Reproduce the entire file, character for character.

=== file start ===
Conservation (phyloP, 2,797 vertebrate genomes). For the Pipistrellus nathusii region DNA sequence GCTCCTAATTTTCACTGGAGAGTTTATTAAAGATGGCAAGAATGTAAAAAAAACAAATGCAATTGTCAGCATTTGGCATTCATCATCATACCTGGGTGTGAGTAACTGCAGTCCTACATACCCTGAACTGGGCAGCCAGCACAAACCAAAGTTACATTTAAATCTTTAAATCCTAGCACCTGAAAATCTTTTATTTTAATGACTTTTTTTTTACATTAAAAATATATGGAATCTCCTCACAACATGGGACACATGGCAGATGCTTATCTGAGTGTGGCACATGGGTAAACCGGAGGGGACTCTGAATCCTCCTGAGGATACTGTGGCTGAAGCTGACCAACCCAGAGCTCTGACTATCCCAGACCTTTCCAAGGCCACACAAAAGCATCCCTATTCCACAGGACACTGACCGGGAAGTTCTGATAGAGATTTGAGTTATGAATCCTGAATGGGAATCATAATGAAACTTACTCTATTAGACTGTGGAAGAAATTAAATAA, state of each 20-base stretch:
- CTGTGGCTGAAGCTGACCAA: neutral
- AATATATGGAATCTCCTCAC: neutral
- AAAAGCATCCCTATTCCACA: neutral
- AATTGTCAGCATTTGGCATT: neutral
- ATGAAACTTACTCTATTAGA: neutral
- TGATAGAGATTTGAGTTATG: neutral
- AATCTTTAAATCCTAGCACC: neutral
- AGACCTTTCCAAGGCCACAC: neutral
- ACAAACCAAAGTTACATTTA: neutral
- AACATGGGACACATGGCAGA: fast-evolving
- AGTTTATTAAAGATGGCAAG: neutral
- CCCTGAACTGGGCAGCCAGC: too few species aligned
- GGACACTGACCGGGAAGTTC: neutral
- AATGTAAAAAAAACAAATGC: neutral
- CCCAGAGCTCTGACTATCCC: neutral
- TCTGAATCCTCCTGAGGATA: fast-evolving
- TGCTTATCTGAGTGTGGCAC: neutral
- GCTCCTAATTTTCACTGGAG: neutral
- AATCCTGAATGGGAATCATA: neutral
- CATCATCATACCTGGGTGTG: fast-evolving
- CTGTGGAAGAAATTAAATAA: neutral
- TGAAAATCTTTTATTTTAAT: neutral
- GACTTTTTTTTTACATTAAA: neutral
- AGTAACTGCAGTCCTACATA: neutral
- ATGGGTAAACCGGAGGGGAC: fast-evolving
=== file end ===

Conservation (phyloP, 2,797 vertebrate genomes). For the Pipistrellus nathusii region DNA sequence GCTCCTAATTTTCACTGGAGAGTTTATTAAAGATGGCAAGAATGTAAAAAAAACAAATGCAATTGTCAGCATTTGGCATTCATCATCATACCTGGGTGTGAGTAACTGCAGTCCTACATACCCTGAACTGGGCAGCCAGCACAAACCAAAGTTACATTTAAATCTTTAAATCCTAGCACCTGAAAATCTTTTATTTTAATGACTTTTTTTTTACATTAAAAATATATGGAATCTCCTCACAACATGGGACACATGGCAGATGCTTATCTGAGTGTGGCACATGGGTAAACCGGAGGGGACTCTGAATCCTCCTGAGGATACTGTGGCTGAAGCTGACCAACCCAGAGCTCTGACTATCCCAGACCTTTCCAAGGCCACACAAAAGCATCCCTATTCCACAGGACACTGACCGGGAAGTTCTGATAGAGATTTGAGTTATGAATCCTGAATGGGAATCATAATGAAACTTACTCTATTAGACTGTGGAAGAAATTAAATAA, state of each 20-base stretch:
- CTGTGGCTGAAGCTGACCAA: neutral
- AATATATGGAATCTCCTCAC: neutral
- AAAAGCATCCCTATTCCACA: neutral
- AATTGTCAGCATTTGGCATT: neutral
- ATGAAACTTACTCTATTAGA: neutral
- TGATAGAGATTTGAGTTATG: neutral
- AATCTTTAAATCCTAGCACC: neutral
- AGACCTTTCCAAGGCCACAC: neutral
- ACAAACCAAAGTTACATTTA: neutral
- AACATGGGACACATGGCAGA: fast-evolving
- AGTTTATTAAAGATGGCAAG: neutral
- CCCTGAACTGGGCAGCCAGC: too few species aligned
- GGACACTGACCGGGAAGTTC: neutral
- AATGTAAAAAAAACAAATGC: neutral
- CCCAGAGCTCTGACTATCCC: neutral
- TCTGAATCCTCCTGAGGATA: fast-evolving
- TGCTTATCTGAGTGTGGCAC: neutral
- GCTCCTAATTTTCACTGGAG: neutral
- AATCCTGAATGGGAATCATA: neutral
- CATCATCATACCTGGGTGTG: fast-evolving
- CTGTGGAAGAAATTAAATAA: neutral
- TGAAAATCTTTTATTTTAAT: neutral
- GACTTTTTTTTTACATTAAA: neutral
- AGTAACTGCAGTCCTACATA: neutral
- ATGGGTAAACCGGAGGGGAC: fast-evolving